The fact of the matter is that dark beer cannot be brewed in Pilsen, and light lagers can't be brewed in Dublin without adding the proper type and amount of buffering salts. Before you brew your first all-grain beer, you should get a water analysis from your local water utility and look at the mineral profile to establish which styles of beer can best be produced. The use of roasted malts such as Caramel, Chocolate, Black Patent, and the toasted malts such as Munich and Vienna, can be used successfully in areas where the water is alkaline (i.e., a pH greater than 7.5 and a carbonate level of more than 200 parts per million) to produce good mash conditions. If you live in an area where the water is very soft (like Pilsen), then you can add brewing salts to the mash and sparge water to help achieve the target pH. The next two sections of this chapter, Residual Alkalinity and Mash pH, and Using Salts for Brewing Water Adjustment, discuss how to do this.

The following table lists examples of classic beer styles and the mineral profile of the city that developed them. By looking at the city and its resulting style of beer, you will gain an appreciation for how malt chemistry and water chemistry interrelate. Descriptions of the region's beer styles are given below.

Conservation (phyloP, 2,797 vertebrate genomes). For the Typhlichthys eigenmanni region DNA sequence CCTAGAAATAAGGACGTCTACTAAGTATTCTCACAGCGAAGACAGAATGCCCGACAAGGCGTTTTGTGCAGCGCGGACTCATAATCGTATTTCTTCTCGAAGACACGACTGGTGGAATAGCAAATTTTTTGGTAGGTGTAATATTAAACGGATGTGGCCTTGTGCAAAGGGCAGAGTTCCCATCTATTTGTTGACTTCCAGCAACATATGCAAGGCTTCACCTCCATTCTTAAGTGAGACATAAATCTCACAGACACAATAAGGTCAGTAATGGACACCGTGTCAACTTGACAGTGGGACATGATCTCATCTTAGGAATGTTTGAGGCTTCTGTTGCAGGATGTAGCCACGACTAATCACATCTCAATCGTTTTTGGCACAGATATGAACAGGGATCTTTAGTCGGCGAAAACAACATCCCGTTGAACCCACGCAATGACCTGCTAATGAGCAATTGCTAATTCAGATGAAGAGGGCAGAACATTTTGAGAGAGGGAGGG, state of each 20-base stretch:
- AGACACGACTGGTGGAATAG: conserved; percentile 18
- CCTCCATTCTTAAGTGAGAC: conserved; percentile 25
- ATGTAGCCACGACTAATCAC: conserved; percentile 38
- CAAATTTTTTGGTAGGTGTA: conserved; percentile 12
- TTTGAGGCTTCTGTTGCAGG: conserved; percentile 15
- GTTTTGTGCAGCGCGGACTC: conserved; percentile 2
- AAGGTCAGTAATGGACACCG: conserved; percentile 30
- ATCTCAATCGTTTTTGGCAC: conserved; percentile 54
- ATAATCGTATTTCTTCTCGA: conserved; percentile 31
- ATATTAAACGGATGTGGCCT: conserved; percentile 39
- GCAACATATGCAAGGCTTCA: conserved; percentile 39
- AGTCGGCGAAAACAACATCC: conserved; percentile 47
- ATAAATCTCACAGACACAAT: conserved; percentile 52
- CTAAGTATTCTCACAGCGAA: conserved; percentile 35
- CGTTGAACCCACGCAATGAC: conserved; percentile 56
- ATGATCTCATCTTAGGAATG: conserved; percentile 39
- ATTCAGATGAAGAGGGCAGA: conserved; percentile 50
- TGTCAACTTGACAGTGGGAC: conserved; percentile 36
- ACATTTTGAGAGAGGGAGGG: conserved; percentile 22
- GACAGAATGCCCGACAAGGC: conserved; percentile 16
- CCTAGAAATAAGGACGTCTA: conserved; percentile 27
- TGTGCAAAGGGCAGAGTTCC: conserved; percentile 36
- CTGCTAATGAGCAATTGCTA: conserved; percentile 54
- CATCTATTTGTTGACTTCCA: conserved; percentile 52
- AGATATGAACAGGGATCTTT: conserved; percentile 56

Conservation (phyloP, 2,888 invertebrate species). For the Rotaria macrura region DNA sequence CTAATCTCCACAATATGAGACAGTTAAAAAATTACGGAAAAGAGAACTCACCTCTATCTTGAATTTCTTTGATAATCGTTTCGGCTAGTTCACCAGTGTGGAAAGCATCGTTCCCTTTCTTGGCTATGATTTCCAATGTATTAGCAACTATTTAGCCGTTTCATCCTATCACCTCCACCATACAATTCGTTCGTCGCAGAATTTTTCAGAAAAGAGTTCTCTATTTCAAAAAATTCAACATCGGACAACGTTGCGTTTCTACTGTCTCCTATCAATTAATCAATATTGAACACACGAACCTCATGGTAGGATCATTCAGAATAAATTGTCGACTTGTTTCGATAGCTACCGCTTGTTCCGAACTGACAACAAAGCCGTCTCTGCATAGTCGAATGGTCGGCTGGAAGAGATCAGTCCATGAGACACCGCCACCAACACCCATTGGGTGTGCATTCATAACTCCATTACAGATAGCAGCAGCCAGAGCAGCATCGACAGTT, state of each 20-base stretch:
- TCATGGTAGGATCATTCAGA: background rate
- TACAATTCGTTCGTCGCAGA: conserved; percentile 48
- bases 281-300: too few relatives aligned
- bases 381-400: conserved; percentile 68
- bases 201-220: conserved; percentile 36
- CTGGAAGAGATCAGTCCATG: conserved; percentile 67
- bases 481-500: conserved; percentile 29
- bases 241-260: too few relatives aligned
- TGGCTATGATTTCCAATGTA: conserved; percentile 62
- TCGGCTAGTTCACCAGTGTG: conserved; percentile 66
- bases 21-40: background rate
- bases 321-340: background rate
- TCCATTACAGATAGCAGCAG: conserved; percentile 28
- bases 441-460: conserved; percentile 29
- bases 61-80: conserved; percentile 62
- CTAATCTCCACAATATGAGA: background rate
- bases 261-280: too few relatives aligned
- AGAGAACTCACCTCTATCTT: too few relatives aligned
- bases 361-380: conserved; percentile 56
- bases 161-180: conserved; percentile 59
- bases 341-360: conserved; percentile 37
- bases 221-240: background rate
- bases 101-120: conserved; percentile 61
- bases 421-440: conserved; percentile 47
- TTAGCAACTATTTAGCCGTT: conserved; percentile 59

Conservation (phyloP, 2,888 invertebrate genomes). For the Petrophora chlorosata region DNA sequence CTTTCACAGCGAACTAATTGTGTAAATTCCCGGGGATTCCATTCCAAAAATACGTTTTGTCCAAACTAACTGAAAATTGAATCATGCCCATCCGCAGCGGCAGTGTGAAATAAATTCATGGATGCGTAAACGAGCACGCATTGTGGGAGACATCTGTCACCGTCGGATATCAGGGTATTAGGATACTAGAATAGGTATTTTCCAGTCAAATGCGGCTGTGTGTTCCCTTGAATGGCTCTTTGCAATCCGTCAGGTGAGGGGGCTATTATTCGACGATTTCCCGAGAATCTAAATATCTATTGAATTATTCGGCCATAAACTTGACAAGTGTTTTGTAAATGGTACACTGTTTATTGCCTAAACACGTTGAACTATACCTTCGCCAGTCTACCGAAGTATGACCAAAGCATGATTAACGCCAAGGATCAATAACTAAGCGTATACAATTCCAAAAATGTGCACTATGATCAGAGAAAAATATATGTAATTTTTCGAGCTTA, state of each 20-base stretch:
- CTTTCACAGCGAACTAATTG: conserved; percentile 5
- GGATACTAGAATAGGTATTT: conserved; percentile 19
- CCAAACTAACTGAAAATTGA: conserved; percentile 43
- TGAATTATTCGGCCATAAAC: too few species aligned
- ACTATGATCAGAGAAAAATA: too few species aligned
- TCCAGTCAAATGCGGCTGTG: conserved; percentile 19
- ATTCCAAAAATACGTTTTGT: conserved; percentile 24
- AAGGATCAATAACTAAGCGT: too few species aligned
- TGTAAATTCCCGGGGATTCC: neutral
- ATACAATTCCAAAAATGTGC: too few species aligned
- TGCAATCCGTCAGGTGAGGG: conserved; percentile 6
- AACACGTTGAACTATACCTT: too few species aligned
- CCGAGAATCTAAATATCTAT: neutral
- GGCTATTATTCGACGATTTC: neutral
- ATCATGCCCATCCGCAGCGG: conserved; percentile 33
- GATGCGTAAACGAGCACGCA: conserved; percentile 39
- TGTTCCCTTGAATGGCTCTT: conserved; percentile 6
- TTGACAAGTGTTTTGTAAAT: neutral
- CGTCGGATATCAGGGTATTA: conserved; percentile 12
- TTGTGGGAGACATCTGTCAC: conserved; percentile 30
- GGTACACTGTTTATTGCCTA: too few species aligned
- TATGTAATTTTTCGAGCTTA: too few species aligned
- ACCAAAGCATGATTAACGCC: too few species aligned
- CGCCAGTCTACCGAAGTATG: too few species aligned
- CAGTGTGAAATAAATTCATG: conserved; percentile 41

Table 15 - Water Profiles From Notable Brewing Cities

City

Calcium
(Ca+2)

Magnesium
(Mg+2)

Bicarbonate
(HCO3-1)

SO4-2

Na+1

Cl-1

Beer Style

Pilsen

10

3

3

4

3

4

Pilsener

Dortmund

225

40

220

120

60

60

Export Lager

Vienna

163

68

243

216

8

39

Vienna Lager

Munich

109

21

171

79

2

36

Oktoberfest

London

52

32

104

32

86

34

British Bitter

Edinburgh

100

18

160

105

20

45

Scottish Ale

Burton

352

24

320

820

44

16

India Pale Ale

Dublin

118

4

319

54

12

19

Dry Stout

Sources
Burton: "The Practical Brewer", p. 10,
Dortmund Noonen, G., "New Brewing Lager Beer"
Dublin "The Practical Brewer", p. 10,
Edinburgh
London "Fermentation Technology", p. 13, Westermann and Huige
Munich
Pilsen "American Handy Book", 2:790, Wahl-Henius, 1902
Vienna

Pilsen - The very low hardness and alkalinity allow the proper mash pH to be reached with only base malts, achieving the soft rich flavor of fresh bread. The lack of sulfate provides for a mellow hop bitterness that does not overpower the soft maltiness; noble hop aroma is emphasized.

Dortmund - Another city famous for pale lagers, Dortmund Export has less hop character than a Pilsner, with a more assertive malt character due to the higher levels of all minerals. The balance of the minerals is very similar to Vienna, but the beer is bolder, drier, and lighter in color.